Interventions like phone calls to suicidal patients following discharge from the Emergency departments would lead to a 30% reduction in future suicide attempts, finds a largest national suicide intervention trial conducted by a research team at the University of Colorado Anschutz Medical Campus and Brown University.
The study was published recently in JAMA Psychiatry.
‘Interventions like phone calls can significantly cut down suicide attempts following the Emergency department discharge.’
The year-long trial, which involved 1,376 patients in eight locations nationwide, provided suicidal patients with interventions that included specialized screening, safety planning guidance and follow-up telephone calls.
"People who are suicidal are often disconnected and socially isolated," said study co-author Dr. Michael Allen, MD, professor of psychiatry and emergency medicine at the Helen and Arthur E. Johnson Depression Center at CU Anschutz. "So any positive contact with the world can make them feel better."
Allen is also medical director of Rocky Mountain Crisis Partners in Denver which has already implemented a similar program where counselors call suicidal patients following their discharge from Emergency Departments (EDs).
Suicide is the 10th leading cause of death in the U.S. In 2015, there were 44,193 deaths by suicide nationally. Over one million people attempt to take their own life every year.
Colorado routinely ranks among the top 10 states for suicide with about 1,000 deaths a year. Last year, it was number seven in the country. The state Legislature has set a goal of reducing suicides by 20 percent by 2024.
Allen said simply handing a suicidal patient a psychiatric referral when discharged isn't enough.
"We call them up to seven times to check on them after discharge," he said. "If they aren't there we leave a message and call again. For many, this telephone call is all they get."
The crisis center has worked with 17 of Colorado's 88 EDs and is hoping to increase that number and eventually go statewide.
"We don't need more brick and mortar buildings, we can reduce suicide risk by simply calling people on the phone," Allen said.
His colleague and study collaborator Dr. Emmy Betz agreed.
"Telephone follow-up programs offer a great way to help bridge an ED visit to outpatient mental health care and hopefully save lives," said Betz, an associate professor of emergency medicine at CU Anschutz who has conducted extensive research on suicide. "It would be great to see such programs become more widely implemented. Suicide is a leading cause of death, especially in Colorado, and a shortage of inpatient and outpatient mental health care options make innovative approaches like telephone counseling even more attractive."
The study was led by Brown University and Butler Hospital psychologist Ivan Miller.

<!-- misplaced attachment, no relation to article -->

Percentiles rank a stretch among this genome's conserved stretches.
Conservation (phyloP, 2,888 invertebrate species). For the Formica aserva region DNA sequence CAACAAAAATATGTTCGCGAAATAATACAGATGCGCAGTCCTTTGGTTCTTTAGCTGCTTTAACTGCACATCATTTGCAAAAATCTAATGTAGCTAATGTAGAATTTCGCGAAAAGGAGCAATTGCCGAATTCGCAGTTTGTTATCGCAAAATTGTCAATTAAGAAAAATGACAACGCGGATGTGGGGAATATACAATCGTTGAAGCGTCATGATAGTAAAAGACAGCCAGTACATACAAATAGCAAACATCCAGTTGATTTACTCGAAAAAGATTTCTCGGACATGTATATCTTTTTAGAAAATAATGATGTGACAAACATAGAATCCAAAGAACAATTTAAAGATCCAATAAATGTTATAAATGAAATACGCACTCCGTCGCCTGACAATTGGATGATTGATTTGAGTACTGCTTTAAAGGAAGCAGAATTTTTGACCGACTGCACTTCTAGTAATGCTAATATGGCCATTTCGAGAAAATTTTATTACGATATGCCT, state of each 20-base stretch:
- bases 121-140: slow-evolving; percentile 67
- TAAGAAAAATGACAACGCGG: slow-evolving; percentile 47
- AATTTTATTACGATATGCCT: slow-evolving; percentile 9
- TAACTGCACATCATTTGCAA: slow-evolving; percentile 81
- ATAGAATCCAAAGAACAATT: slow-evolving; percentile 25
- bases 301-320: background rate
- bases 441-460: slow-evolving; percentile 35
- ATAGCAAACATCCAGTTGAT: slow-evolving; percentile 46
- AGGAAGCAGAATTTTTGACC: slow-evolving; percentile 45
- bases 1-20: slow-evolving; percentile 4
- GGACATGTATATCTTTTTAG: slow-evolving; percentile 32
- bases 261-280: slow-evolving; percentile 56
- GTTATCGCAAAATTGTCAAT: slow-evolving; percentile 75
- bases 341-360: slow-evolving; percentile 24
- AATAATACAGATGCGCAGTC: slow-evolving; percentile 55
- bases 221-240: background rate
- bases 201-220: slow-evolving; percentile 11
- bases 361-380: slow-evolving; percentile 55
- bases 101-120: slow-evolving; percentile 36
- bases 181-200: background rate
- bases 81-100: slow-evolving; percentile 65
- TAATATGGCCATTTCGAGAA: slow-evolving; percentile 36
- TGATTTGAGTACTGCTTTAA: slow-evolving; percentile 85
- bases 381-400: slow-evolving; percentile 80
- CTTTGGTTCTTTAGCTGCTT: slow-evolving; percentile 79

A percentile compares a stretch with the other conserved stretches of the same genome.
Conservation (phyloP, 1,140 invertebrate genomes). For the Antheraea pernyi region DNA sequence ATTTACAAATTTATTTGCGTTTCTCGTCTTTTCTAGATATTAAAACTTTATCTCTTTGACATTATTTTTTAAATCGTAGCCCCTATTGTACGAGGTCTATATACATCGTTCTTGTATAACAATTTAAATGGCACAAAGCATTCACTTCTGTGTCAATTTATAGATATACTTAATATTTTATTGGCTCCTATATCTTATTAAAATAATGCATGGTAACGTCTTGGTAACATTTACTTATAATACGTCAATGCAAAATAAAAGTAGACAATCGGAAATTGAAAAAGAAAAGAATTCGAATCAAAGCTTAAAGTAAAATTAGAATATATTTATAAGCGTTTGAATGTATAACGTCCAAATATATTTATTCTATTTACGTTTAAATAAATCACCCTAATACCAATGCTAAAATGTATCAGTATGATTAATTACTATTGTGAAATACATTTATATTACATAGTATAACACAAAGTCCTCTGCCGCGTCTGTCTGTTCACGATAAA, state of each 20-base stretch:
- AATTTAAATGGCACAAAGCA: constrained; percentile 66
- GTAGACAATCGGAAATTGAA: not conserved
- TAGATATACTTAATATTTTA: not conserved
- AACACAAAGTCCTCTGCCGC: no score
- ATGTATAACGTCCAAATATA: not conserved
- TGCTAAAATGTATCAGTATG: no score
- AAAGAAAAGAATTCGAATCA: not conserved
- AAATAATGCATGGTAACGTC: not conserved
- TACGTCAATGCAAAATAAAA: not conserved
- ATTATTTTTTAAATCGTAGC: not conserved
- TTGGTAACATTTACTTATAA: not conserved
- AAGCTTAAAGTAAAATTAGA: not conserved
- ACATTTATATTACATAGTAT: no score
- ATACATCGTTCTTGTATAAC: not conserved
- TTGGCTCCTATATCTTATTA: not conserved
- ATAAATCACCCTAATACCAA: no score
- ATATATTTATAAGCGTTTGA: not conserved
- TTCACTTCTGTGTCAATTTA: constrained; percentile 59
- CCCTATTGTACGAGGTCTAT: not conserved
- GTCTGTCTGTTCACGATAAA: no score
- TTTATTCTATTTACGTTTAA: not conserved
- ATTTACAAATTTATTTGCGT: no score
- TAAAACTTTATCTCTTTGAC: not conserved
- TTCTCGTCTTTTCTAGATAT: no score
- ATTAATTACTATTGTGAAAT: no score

Miller, a professor of psychiatry and human behavior at the Warren Alpert Medical School of Brown University, said he was encouraged that they were able to impact suicide attempts among this population with a relatively limited intervention.
While suicide prevention efforts such as hotlines are well known, published controlled trials of specific interventions are much rarer, Miller said.
"We were happy that we were able to find these results," he said.
This report was one of several from the Emergency Department Safety Assessment and Follow-up Evaluation (ED-SAFE) study led by Miller, Professor Edwin Boudreaux of the University of Massachusetts and Dr. Carlos Camargo of Massachusetts General Hospital and Harvard University.
Dr. Betz was the principal investigator for Colorado's ED-SAFE site.
The trial took place in three phases to create three comparison groups. In the first phase, 497 patients received each ED's usual treatment as a control group. In phase two universal screening was implemented and 377 patients received additional attention in the ED. In the third phase, 502 patients received the experimental intervention.
Those patients received the same Phase 2 care including additional suicide screening from ED physicians, suicide prevention information from nurses and a personal safety plan they could fill out to prepare for times when they might begin harboring suicidal thoughts again.
Over the next year, they also received periodic phone calls from trained providers at Butler Hospital in Providence, R.I., who would discuss suicide risk factors, personal values and goals, safety and future planning, treatment engagement, and problem solving.
The number of suicide attempts and the proportion of people attempting suicide declined significantly in the intervention group compared to treatment as usual. The middle group, which received only additional screening, did not show a significant drop compared to the treatment as usual group.
"This is a remarkably low cost, low tech intervention that has achieved impressive results," Dr. Allen said.